Why Nationalism is a threat to Multilateralism

Cover photo: Politicians continue to lie and distort history to create an illusion of superiority among “their” peopleImage Credit: ©Gulf News

 

OPINION

GULF NEWS

5th April 2021

 

Ashok Swain

 

Collective intelligence and astute leadership is required to counter isolationist forces.

 

The article below published in the Gulf News has been recommended by Mr Varghese Pamplanil for the enlightenment of our esteemed readers of Church Citizens' Voice.  It is hoped the article will expand our understanding of the world, in particular the current political situation. Isaac Gomes, Associate Editor. 

 

Loving your country is considered a virtue, and for a patriot, love for the country should not have any limit. Blind love has its own pitfalls, and there is no convincing argument except emotional ones to justify that. However, patriotism has been in the past and still continues to be used by political and social entrepreneurs to build nation-states.

 

In regular intervals in recent history, the ‘patriotic’ passive love by countrymen is not even seen as enough. There are calls for the love for the country to be enthusiastically displayed, That sometimes is accompanied by hatred towards the country’s perceived enemy, both outside and within.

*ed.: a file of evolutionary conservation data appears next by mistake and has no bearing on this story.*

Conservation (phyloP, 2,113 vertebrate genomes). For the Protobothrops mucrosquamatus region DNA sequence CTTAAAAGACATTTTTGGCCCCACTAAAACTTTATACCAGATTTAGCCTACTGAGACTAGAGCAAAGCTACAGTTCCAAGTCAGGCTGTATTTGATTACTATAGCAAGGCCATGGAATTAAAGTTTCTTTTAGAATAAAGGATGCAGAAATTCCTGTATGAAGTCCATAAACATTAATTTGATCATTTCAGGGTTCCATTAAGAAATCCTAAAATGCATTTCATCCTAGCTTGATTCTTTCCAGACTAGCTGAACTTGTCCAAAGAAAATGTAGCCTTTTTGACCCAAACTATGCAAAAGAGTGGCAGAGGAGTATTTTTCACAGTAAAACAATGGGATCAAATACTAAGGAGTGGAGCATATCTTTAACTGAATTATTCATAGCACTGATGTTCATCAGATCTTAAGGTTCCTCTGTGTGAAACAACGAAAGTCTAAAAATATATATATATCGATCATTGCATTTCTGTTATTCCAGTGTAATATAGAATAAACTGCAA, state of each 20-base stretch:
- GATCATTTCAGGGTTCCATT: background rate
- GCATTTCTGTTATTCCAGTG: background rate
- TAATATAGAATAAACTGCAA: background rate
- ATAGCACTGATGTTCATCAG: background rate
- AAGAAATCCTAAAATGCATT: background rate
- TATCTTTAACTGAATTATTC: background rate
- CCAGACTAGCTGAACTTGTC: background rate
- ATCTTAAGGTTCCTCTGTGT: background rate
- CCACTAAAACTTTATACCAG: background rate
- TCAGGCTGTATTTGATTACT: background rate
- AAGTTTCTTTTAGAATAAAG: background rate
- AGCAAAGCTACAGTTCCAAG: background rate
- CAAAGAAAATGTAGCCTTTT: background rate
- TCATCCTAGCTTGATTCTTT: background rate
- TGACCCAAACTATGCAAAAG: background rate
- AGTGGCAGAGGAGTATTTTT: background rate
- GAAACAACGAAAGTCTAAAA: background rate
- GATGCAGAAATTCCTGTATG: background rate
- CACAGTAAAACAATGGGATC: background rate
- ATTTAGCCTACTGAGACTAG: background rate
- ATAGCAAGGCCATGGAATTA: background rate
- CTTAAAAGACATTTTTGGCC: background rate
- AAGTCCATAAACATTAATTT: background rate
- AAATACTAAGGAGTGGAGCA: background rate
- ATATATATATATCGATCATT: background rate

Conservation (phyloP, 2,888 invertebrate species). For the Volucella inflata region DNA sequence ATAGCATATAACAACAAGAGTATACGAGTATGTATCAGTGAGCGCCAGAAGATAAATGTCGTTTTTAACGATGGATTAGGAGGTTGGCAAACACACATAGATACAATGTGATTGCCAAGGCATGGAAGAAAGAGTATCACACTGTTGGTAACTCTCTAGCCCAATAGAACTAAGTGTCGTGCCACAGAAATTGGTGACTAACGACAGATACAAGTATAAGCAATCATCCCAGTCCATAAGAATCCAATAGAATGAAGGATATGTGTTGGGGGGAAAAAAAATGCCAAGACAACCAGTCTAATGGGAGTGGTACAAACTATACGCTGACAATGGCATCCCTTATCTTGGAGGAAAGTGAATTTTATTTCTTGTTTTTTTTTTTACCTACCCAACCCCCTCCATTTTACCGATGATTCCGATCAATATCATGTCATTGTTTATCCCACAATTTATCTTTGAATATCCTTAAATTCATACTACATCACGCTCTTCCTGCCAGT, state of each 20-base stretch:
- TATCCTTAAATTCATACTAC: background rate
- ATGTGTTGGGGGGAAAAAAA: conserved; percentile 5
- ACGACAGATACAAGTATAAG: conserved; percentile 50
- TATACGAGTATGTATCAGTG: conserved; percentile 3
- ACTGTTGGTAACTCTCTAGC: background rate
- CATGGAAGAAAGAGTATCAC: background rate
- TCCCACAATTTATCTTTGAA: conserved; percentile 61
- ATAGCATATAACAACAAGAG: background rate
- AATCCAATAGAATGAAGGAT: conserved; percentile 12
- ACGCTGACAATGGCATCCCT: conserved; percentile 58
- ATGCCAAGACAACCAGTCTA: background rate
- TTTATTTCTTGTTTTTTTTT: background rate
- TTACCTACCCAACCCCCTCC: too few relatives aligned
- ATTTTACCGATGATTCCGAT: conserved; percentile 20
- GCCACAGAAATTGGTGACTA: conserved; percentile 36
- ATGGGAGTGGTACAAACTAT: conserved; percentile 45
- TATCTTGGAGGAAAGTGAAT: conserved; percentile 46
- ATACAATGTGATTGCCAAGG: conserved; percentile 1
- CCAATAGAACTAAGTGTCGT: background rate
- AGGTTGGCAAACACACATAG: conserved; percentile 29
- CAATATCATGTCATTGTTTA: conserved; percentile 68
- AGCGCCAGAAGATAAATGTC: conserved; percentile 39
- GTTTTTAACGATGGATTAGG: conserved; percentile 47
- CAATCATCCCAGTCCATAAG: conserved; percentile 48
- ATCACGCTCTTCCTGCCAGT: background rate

There is a very thin line between being a patriot and displaying love and pride for your land and becoming a nationalist and carrying the notion of your country’s pre-eminence and its culture over others. Though commentators try to give a positive pitch to patriotism compared to nationalism, there is only a subtle difference. It is easy to interchange depending upon the whims and expediency of someone at the top.

 

By creating false pride and a notion of superiority, nationalist leaders often claim to unify their nations, but the creation of “us” vs. “them” attitude also leads to prejudices and intolerances against not only other countries but also people and political parties opposing them. People and groups who oppose these nationalist leaders are not seen as policy critics or political opposition but as antinational forces.

 

Nationalists take pride in hurting others, people of other countries, and also anyone who is branded as “them’. Politicians continue to lie and distort history to create an illusion of superiority among “their” people. The ambition of nationalist forces to regain that illusory glory of the past results in justifying the control of media, dominating the judiciary and dismantling the rule of law.

 

Facts lose relevance, and emotions take the pre-eminent position. Any opposition at home is crushed, and the ego of a powerful majority group that is pro-one party gets regularly massaged. Nationalists believe they have the right to dominate others as they are superior. Thus, nationalism often leads to militarism and conflicts with other countries, and in its crude form, it can also lead to ethnic cleansing and genocide inside the country.